US Wants to Build More Tents at Border to Detain Migrants - NBC Connecticut
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US Wants to Build More Tents at Border to Detain Migrants

The notice says the facilities could open in the next two weeks and operate through year end, with a cost that could reach $37 million

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    In this Nov. 3, 2018, file photo, members of the U.S. Army build a razor wire fence around area for tents near the U.S.-Mexico International bridge, in Donna, Texas. The U.S. government is working to open two new large tent facilities to temporarily detain up to 1,000 migrant parents and children near the southern border. U.S. Customs and Border Protection said in a notice to potential contractors that it's seeking to build large tents in El Paso, Texas, and in South Texas that could house 500 people at a time. The notice says families would sleep on mats inside each tent.

    The Trump administration wants to open two new tent facilities to temporarily detain up to 1,000 parents and children near the southern border, as advocates sharply criticize the conditions inside the tents already used to hold migrants.

    U.S. Customs and Border Protection said in a notice to potential contractors that it wants to house 500 people in each camp in El Paso, Texas, and in the South Texas city of Donna, which has a border crossing with Mexico.

    Each facility would consist of one large tent that could be divided into sections by gender and between families and children traveling alone, according to the notice. Detainees would sleep on mats. There would also be laundry facilities, showers, and an "additional fenced-in area" for "outside exercise/recreation."

    The notice says the facilities could open in the next two weeks and operate through year end, with a cost that could reach $37 million.

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    But the agency has said its resources are strained by the sharp rise in the numbers of parents and children crossing the border and requesting asylum. It made 53,000 apprehensions in March of parents and children traveling together, most of whom say they are fleeing violence and poverty in Central America. Many ultimately request asylum under U.S. and international law.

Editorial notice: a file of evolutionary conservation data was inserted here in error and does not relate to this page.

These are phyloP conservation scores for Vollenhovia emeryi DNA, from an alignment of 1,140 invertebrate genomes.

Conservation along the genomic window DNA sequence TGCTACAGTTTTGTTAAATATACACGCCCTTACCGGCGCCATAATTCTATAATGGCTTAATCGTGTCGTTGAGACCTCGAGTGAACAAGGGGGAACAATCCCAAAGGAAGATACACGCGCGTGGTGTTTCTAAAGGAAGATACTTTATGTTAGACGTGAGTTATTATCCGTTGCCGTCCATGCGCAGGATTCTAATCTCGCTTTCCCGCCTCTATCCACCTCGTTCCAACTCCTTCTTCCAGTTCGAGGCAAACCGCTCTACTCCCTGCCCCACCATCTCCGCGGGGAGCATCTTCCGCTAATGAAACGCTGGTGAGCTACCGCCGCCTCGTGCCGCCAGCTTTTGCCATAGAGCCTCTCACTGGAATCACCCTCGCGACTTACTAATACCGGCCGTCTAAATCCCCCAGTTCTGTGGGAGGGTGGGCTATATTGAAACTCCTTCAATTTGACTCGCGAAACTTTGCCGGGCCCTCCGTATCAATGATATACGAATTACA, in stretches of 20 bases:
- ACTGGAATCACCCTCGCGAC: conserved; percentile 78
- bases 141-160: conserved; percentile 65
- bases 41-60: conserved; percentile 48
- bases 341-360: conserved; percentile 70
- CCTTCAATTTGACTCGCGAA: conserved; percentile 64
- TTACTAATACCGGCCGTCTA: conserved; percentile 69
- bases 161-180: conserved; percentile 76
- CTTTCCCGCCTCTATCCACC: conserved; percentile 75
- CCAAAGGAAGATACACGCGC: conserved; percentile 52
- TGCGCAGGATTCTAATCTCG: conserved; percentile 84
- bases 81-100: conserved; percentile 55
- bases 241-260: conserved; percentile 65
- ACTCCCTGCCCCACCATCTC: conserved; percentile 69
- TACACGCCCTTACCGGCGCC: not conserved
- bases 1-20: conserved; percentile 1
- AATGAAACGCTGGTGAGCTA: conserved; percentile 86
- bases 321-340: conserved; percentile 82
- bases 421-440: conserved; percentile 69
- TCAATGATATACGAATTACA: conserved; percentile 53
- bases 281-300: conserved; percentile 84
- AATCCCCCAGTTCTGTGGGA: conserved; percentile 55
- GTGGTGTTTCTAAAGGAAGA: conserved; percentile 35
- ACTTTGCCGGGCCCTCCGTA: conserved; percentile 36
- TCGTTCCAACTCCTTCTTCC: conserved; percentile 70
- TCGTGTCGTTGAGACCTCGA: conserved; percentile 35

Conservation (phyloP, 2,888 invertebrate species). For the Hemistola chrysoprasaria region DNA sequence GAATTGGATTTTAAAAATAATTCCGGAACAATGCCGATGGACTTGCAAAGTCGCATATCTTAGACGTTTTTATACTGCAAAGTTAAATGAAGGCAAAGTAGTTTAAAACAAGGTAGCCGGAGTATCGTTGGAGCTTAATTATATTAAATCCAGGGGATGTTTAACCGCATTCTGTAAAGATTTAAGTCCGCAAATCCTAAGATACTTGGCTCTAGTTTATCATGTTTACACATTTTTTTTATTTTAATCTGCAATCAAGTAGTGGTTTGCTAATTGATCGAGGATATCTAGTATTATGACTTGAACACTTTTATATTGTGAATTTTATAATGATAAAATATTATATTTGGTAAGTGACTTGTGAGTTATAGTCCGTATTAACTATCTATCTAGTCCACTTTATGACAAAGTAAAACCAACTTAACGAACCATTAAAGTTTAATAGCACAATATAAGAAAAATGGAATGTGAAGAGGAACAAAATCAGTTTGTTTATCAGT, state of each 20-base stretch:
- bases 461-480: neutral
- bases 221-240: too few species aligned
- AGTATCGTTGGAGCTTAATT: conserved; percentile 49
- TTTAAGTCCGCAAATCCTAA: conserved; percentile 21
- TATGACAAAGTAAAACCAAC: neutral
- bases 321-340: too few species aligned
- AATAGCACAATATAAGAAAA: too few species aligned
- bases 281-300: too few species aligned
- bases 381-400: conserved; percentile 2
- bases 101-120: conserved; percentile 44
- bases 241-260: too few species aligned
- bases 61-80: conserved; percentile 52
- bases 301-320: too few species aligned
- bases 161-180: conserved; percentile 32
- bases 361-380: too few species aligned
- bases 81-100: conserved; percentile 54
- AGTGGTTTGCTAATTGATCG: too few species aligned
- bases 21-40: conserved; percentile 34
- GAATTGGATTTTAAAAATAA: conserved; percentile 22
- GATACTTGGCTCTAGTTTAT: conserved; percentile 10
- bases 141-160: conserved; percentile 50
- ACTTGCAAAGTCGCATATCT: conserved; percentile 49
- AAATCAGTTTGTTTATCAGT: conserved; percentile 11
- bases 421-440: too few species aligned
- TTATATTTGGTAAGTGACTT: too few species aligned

In a statement Tuesday, CBP said it urgently needed additional space for detention and processing.

    "CBP is committed to finding solutions that address the current border security and humanitarian crisis at the southwest border in a way that safeguards those in our custody in a humane and dignified manner," the statement said.

    The Border Patrol has started directly releasing parents and children instead of referring them to immigration authorities for potential long-term detention, but families still sometimes wait several days to be processed by the agency and released.

    The Border Patrol processing center in McAllen is routinely over capacity . Kevin McAleenan, the new acting homeland security secretary, was scheduled to visit McAllen Tuesday and Wednesday.

    In El Paso, hundreds of people are detained in tents set up at the center of a parking lot next to a patrol station. People detained there have complained of prolonged exposure to cold. The Border Patrol limits them to one warm layer of clothing, confiscates coats, and issues a Mylar blanket to each detainee, citing health and safety concerns.

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    U.S. Rep. Nanette Barragan, a California Democrat, visited the tents earlier this month. She said she had seen a mother with her 4-month-old child who had been there for five or more days, in conditions she said were "unhealthy."

    Border Patrol officials have declined to allow the media inside the tents in El Paso.

    Land near the bridge in Donna was used last year as a camp by active-duty soldiers when they were ordered to South Texas' Rio Grande Valley.

    The Border Patrol also established a tent facility at Donna to hold migrants in December 2016, in the last weeks of the administration of former President Barack Obama, in response to a previous surge of migrants from Central America.

    Sister Norma Pimentel, executive director of Catholic Charities of the Rio Grande Valley, said she had been allowed to visit the tent facility in 2016. She said that facility had been "open and clean," but noted she visited before it began detaining people.

    "Detention is never a good idea for any family," Pimentel said. "I believe families are victims of a lot of abuse, and we just add to that abuse by the way we respond to handle and process them."

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